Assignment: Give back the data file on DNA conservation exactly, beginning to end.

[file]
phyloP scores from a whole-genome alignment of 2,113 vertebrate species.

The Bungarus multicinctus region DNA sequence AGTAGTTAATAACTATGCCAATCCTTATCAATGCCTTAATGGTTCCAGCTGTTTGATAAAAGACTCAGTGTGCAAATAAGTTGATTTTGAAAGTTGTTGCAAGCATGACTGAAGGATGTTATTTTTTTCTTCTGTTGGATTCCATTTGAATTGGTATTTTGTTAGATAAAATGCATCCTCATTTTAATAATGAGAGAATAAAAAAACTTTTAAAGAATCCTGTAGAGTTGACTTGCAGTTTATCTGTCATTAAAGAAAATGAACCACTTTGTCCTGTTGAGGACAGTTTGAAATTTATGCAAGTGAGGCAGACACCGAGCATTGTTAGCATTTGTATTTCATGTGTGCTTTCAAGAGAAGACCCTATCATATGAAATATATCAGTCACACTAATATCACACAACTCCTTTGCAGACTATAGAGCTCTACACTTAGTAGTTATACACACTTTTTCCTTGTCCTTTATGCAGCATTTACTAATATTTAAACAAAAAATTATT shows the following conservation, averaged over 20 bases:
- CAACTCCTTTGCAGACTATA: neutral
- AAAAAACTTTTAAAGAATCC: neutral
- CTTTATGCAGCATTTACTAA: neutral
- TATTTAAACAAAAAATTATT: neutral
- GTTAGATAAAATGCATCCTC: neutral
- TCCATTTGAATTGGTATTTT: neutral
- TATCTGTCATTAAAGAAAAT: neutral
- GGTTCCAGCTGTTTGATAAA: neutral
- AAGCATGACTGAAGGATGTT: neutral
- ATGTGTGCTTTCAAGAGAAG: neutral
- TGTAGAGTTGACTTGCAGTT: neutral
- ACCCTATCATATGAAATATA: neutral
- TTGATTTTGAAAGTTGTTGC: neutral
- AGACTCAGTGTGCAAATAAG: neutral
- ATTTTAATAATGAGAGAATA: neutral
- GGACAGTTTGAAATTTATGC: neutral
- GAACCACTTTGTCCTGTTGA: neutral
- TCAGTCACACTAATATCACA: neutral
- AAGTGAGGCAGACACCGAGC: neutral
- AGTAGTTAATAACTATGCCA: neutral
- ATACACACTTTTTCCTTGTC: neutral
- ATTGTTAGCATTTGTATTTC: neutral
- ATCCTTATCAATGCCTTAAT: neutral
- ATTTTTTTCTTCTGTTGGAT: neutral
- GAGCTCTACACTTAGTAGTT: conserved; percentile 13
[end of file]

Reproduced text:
phyloP scores from a whole-genome alignment of 2,113 vertebrate species.

The Bungarus multicinctus region DNA sequence AGTAGTTAATAACTATGCCAATCCTTATCAATGCCTTAATGGTTCCAGCTGTTTGATAAAAGACTCAGTGTGCAAATAAGTTGATTTTGAAAGTTGTTGCAAGCATGACTGAAGGATGTTATTTTTTTCTTCTGTTGGATTCCATTTGAATTGGTATTTTGTTAGATAAAATGCATCCTCATTTTAATAATGAGAGAATAAAAAAACTTTTAAAGAATCCTGTAGAGTTGACTTGCAGTTTATCTGTCATTAAAGAAAATGAACCACTTTGTCCTGTTGAGGACAGTTTGAAATTTATGCAAGTGAGGCAGACACCGAGCATTGTTAGCATTTGTATTTCATGTGTGCTTTCAAGAGAAGACCCTATCATATGAAATATATCAGTCACACTAATATCACACAACTCCTTTGCAGACTATAGAGCTCTACACTTAGTAGTTATACACACTTTTTCCTTGTCCTTTATGCAGCATTTACTAATATTTAAACAAAAAATTATT shows the following conservation, averaged over 20 bases:
- CAACTCCTTTGCAGACTATA: neutral
- AAAAAACTTTTAAAGAATCC: neutral
- CTTTATGCAGCATTTACTAA: neutral
- TATTTAAACAAAAAATTATT: neutral
- GTTAGATAAAATGCATCCTC: neutral
- TCCATTTGAATTGGTATTTT: neutral
- TATCTGTCATTAAAGAAAAT: neutral
- GGTTCCAGCTGTTTGATAAA: neutral
- AAGCATGACTGAAGGATGTT: neutral
- ATGTGTGCTTTCAAGAGAAG: neutral
- TGTAGAGTTGACTTGCAGTT: neutral
- ACCCTATCATATGAAATATA: neutral
- TTGATTTTGAAAGTTGTTGC: neutral
- AGACTCAGTGTGCAAATAAG: neutral
- ATTTTAATAATGAGAGAATA: neutral
- GGACAGTTTGAAATTTATGC: neutral
- GAACCACTTTGTCCTGTTGA: neutral
- TCAGTCACACTAATATCACA: neutral
- AAGTGAGGCAGACACCGAGC: neutral
- AGTAGTTAATAACTATGCCA: neutral
- ATACACACTTTTTCCTTGTC: neutral
- ATTGTTAGCATTTGTATTTC: neutral
- ATCCTTATCAATGCCTTAAT: neutral
- ATTTTTTTCTTCTGTTGGAT: neutral
- GAGCTCTACACTTAGTAGTT: conserved; percentile 13